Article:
This whole concept (two twin core SoC chips on an MCM) seemed ridiculous to me when I first saw it, but looking at it objectively, it is difficult to find anything fundamentally wrong with it.

Barto
Self Indulgent Experiments keep me occupied.

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post #149 of 376
Well we already have the G5 whcih at the rate things are going will be deployed as SMP based machines by a very large percentage. Then we have to consider that Apple was multithreading things for a very long time and has considerable experience here.

Then we have the reality that 4X SMP type machines are coming, either with 4 distinct processors or via SMT equivalents or both. So similar hardware will be on the desktop sooner or later. Then the reality that XServes have been delayed much longer than required, so somethng is up there. This all adds up to interesting times ahead.

Quote:
Originally posted by Barto
Anyone else thinking a WWDC introduction?
post #150 of 376
I tend to agree, if we don't get quite what is described here we may very well get dual G4's on a die with a built in memmory interface. And if not a Motorola G4 maybe a follow on to IBM's 750 series.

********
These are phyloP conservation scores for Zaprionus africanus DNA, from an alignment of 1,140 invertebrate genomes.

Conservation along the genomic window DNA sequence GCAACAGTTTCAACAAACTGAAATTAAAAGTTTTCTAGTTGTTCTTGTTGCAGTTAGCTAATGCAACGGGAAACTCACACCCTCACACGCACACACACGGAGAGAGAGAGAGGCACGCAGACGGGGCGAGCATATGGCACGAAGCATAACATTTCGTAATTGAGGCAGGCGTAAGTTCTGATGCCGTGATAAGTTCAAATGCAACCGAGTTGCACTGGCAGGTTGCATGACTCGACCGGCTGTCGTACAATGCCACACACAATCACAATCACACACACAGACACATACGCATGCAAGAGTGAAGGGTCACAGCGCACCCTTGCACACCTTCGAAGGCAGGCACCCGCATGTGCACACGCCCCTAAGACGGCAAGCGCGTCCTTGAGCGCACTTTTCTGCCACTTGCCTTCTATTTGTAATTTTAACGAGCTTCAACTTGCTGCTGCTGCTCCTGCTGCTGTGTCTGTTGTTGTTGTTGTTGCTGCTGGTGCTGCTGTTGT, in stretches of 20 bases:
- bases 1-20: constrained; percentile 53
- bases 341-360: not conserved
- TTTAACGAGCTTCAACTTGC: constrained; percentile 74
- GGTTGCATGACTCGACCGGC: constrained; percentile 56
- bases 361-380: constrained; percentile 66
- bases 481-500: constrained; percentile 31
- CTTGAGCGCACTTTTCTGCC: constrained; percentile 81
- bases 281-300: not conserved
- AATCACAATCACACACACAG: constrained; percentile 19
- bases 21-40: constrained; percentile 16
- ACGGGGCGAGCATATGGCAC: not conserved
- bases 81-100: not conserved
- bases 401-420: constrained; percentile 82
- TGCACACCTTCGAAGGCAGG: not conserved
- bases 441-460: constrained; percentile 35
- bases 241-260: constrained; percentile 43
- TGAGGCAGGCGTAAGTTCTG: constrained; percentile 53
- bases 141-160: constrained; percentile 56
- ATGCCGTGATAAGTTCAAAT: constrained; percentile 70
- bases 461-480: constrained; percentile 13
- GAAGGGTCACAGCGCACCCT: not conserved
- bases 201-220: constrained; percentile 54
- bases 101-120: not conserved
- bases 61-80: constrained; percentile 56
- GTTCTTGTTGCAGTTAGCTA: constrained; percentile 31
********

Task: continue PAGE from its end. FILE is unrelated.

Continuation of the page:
Lets face it by the time the 970 is slowed enough and has other power savings measures taken it won't seem that fast. Now consider that Apple would not be using the same exact 440 that currently is on the market then you have open ended capabilities. That is it is very likely that Apple has used 400 series variants already for prototyping, how they would extend the chip is a bit of a mystery. Nothing described by Nr9 is impossible but that does not mean that it is the track that will be finally taken. Only time will tell.

What apple delievers in the future will probally be decide by a number of factors. Performance will only be one of them. But I do believe that if Motorola was suddenly able to deliver a single chip dual processor, with a combination of good performance and low power usage Apple would implement it. Any other machine delivered is likely to see a processor that may possibly be based on a combination of the 440 and 750 series

Thanks
Dave



Quote:
Originally posted by Barto
Nr9 is right, those numbers are meaningless. The user performing three tasks does NOT mean that only three CPUs are used, because almost any task can be subdivided into further tasks. A Cell-Style PowerBook would be a swift kick to the bum of developers to get them to increase the efficiency of their applications using multithreading, or possibly message-parsing (depending on how this pans out).